Take the 2-minute tour ×
Stack Overflow is a question and answer site for professional and enthusiast programmers. It's 100% free.

I am referring to this article to understand file downloads using C#.

Code uses traditional method to read Stream like

((bytesSize = strResponse.Read(downBuffer, 0, downBuffer.Length)) > 0

How can I divide a file to be downloaded into multiple segments, so that I can download separate segments in parallel and merge them?

using (WebClient wcDownload = new WebClient())
{
    try
    {
        // Create a request to the file we are downloading
        webRequest = (HttpWebRequest)WebRequest.Create(txtUrl.Text);
        // Set default authentication for retrieving the file
        webRequest.Credentials = CredentialCache.DefaultCredentials;
        // Retrieve the response from the server
        webResponse = (HttpWebResponse)webRequest.GetResponse();
        // Ask the server for the file size and store it
        Int64 fileSize = webResponse.ContentLength;

        // Open the URL for download 
        strResponse = wcDownload.OpenRead(txtUrl.Text);
        // Create a new file stream where we will be saving the data (local drive)
        strLocal = new FileStream(txtPath.Text, FileMode.Create, FileAccess.Write, FileShare.None);

        // It will store the current number of bytes we retrieved from the server
        int bytesSize = 0;
        // A buffer for storing and writing the data retrieved from the server
        byte[] downBuffer = new byte[2048];

        // Loop through the buffer until the buffer is empty
        while ((bytesSize = strResponse.Read(downBuffer, 0, downBuffer.Length)) > 0)
        {
            // Write the data from the buffer to the local hard drive
            strLocal.Write(downBuffer, 0, bytesSize);
            // Invoke the method that updates the form's label and progress bar
            this.Invoke(new UpdateProgessCallback(this.UpdateProgress), new object[] { strLocal.Length, fileSize });
        }
    }
share|improve this question

migrated from codereview.stackexchange.com Sep 19 '12 at 16:41

This question came from our site for peer programmer code reviews.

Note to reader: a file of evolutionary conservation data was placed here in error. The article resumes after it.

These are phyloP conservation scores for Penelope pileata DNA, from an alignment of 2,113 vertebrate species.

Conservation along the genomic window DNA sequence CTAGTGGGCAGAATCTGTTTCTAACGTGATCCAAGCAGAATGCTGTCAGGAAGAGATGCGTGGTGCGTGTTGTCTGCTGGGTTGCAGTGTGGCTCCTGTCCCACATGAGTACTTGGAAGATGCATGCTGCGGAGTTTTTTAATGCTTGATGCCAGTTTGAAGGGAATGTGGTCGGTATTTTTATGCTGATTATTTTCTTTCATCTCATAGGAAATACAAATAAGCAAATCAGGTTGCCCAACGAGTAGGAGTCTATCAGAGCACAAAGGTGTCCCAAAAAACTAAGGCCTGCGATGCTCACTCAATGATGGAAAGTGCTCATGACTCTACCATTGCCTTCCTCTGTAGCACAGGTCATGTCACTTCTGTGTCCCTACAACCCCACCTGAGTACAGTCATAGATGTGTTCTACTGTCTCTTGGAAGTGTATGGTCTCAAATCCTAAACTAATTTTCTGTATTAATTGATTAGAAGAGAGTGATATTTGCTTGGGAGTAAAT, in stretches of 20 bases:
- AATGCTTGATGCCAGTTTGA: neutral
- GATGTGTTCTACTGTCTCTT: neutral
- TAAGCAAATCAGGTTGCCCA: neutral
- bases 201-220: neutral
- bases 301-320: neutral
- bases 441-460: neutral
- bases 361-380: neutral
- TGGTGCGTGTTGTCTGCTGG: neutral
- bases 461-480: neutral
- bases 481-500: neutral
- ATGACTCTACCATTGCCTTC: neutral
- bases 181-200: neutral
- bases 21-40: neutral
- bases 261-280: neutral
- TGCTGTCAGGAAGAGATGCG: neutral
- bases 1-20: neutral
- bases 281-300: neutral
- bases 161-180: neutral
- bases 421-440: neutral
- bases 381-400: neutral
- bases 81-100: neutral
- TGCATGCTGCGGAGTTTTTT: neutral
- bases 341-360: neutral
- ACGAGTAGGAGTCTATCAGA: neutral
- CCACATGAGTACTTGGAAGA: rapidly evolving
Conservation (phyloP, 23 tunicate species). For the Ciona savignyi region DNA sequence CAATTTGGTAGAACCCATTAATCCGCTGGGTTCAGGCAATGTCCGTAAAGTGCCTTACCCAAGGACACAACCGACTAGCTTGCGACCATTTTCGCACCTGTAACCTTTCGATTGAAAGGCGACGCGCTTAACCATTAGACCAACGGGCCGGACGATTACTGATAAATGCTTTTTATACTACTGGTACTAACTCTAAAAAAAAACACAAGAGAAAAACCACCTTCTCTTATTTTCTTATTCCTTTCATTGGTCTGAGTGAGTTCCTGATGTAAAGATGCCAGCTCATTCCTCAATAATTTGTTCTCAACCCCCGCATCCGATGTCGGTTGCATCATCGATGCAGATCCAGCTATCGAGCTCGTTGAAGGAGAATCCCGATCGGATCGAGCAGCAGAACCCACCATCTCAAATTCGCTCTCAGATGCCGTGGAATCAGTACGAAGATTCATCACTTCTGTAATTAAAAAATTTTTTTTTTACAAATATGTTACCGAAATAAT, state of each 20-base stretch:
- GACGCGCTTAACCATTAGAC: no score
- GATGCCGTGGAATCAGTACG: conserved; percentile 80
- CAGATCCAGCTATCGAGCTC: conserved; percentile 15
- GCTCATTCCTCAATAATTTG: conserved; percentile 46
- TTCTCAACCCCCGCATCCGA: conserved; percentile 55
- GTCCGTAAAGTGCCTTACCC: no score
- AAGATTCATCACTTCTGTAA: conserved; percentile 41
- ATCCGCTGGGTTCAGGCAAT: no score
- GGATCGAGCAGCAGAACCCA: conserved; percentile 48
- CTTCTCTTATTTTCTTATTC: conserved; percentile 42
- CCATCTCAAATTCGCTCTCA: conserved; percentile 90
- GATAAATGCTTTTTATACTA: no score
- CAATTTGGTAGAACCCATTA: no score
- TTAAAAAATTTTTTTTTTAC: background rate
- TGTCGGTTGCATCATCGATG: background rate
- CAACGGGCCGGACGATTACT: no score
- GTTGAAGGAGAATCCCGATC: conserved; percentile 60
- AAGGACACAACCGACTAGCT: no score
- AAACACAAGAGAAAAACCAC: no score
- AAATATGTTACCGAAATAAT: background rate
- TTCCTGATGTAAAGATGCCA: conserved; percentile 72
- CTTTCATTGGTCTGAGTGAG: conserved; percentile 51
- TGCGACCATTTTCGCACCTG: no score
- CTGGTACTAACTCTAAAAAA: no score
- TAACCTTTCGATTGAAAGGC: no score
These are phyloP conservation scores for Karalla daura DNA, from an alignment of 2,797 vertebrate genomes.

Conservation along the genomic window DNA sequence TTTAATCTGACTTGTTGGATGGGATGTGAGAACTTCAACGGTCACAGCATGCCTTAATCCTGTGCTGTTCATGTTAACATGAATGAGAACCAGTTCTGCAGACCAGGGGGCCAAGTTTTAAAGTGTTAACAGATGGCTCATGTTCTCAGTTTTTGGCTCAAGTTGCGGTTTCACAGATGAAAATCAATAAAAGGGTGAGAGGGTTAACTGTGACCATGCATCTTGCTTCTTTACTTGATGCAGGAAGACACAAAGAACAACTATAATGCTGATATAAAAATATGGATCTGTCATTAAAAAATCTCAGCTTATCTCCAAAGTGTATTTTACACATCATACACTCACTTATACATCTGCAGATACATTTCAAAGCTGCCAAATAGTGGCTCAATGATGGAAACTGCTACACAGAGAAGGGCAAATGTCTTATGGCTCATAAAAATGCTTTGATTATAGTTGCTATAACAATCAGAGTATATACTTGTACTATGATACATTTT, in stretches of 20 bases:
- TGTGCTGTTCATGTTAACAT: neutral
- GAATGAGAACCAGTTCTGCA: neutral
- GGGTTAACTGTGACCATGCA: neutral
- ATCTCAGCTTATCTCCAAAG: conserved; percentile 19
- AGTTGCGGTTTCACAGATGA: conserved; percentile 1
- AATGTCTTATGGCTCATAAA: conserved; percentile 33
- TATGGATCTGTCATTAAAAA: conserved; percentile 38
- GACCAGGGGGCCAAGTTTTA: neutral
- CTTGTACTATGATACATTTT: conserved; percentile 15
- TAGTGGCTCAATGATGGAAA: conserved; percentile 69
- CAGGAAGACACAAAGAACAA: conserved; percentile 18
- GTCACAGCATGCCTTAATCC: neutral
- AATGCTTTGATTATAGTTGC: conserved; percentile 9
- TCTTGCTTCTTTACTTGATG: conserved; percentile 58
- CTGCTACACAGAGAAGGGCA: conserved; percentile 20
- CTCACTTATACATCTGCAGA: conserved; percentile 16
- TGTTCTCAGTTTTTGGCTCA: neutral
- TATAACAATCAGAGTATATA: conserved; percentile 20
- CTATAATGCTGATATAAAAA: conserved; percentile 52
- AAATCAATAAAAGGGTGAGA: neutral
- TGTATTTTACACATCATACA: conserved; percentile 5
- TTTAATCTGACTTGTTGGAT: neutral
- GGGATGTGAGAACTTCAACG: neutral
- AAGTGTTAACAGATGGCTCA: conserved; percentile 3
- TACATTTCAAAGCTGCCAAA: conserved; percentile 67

FYI, using UpdateProgressCallback looks like this is WinForms code. –  John Saunders Sep 19 '12 at 16:44
    
@JohnSaunders: that would be consistant with the question. –  Sam Axe Sep 19 '12 at 16:46
    
@Dan-o: but it would not be consistent with the "asp.net" tag. Hence the question. –  John Saunders Sep 19 '12 at 18:28
    
@JohnSaunders: dunno how I missed that. I scanned the tags for winforms, didnt see it and just missed the aspnet tag. Silliness. –  Sam Axe Sep 19 '12 at 19:05
1  
If you have one NIC, what improvement will multiple connections likely make? It's one thing to keep track of chunks of data so that a download may be re-started but doing more than one thing through a single pipe often doesn't accelerate performance. –  Peter Ritchie Sep 20 '12 at 19:12

1 Answer 1

up vote 1 down vote accepted

you need several threads to accomplish that. first you start the first download thread, creating a webclient and getting the file size. then you can start several new thread, which add a download range header. you need a logic which takes care about the downloaded parts, and creates new download parts when one finished.

http://msdn.microsoft.com/de-de/library/system.net.httpwebrequest.addrange.aspx

I noticed that the WebClient implementation has sometimes a strange behaviour, so I still recommend implementing an own HTTP client if you really want to write a "big" download program.

ps: thanks to user svick

share|improve this answer

Your Answer

 
discard

By posting your answer, you agree to the privacy policy and terms of service.

Not the answer you're looking for? Browse other questions tagged or ask your own question.